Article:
The RIAA's dragnet has two goals. First, it hopes to deter huge numbers of file-traders by prosecuting the most egregious pirates. This tactic has already worked, albeit on a smaller scale. In April, the RIAA filed a multimillion-dollar lawsuit against four college students who allegedly ran on-campus mini-Napster networks that allowed users to share copyrighted music and movies. The day after the suit was filed, 18 other student-run networks voluntarily shut down to avoid attracting attention (see BW Online, 5/5/03, Big Music: Win Some, Lose A Lot More?).
Several file-traders contacted by BusinessWeek Online who (obviously) requested anonymity said they planned to stop sharing huge number of files immediately. "Don't underestimate the deterrent of enforcement," the RIAA's Sherman warned at the press conference.
Second, the RIAA knows that if it can scare away file-sharers in droves, it will also succeed in undermining the P2P networks, which rely on users making songs and other digital files available for others around the world to download. Typically, any file downloaded over one of these networks is automatically put into a "shared folder," which other users then have access to. If, tomorrow, thousands of users each move hundreds or thousands of files from their shared folder to a private part of their hard drive, the network will become less functional. Users will have fewer songs to share -- and fewer computers to connect to, which could slow downloading times for the remaining intrepid file-traders.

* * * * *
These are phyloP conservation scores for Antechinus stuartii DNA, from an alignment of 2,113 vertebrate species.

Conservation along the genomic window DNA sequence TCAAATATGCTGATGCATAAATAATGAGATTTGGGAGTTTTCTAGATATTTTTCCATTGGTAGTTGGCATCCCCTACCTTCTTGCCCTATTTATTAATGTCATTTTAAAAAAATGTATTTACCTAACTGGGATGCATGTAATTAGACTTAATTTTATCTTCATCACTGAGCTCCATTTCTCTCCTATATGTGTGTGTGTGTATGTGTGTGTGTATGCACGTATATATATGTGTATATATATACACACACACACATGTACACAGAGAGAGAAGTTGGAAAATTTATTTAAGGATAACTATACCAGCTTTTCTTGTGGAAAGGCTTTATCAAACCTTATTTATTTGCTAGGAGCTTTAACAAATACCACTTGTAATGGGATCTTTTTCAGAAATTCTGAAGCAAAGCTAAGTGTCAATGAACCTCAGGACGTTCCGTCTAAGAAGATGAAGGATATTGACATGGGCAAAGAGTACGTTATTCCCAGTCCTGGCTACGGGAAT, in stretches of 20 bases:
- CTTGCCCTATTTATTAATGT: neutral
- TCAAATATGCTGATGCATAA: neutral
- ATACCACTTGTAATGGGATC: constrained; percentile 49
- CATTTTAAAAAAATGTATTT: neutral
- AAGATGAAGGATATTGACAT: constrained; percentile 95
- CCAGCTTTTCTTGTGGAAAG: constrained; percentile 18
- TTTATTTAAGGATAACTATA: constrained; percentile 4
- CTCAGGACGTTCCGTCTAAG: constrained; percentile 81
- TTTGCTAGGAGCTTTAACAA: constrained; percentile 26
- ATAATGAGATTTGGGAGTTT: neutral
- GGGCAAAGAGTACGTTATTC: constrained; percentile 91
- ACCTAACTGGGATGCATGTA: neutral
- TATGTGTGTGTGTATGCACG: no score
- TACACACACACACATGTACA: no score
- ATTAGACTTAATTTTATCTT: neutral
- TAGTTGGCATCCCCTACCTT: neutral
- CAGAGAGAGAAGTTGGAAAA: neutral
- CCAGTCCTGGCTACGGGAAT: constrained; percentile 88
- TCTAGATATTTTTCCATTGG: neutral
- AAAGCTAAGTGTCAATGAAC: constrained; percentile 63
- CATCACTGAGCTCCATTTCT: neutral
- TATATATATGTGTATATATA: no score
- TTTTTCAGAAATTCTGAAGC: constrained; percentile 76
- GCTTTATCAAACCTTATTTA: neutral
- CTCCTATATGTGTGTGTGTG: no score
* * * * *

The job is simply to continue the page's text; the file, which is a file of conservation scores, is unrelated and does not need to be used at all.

Upon hearing the news of the RIAA offensive, a spokesperson for Australia-based Sharman Networks, which owns KaZaA, said in a statement: "It is unfortunate that the RIAA has chosen to declare war on its customers by engaging in protracted and expensive litigation, when the problem of copyright piracy on peer-to-peer networks can be solved with existing software and business partnerships between the record labels and the providers of peer-to-peer software."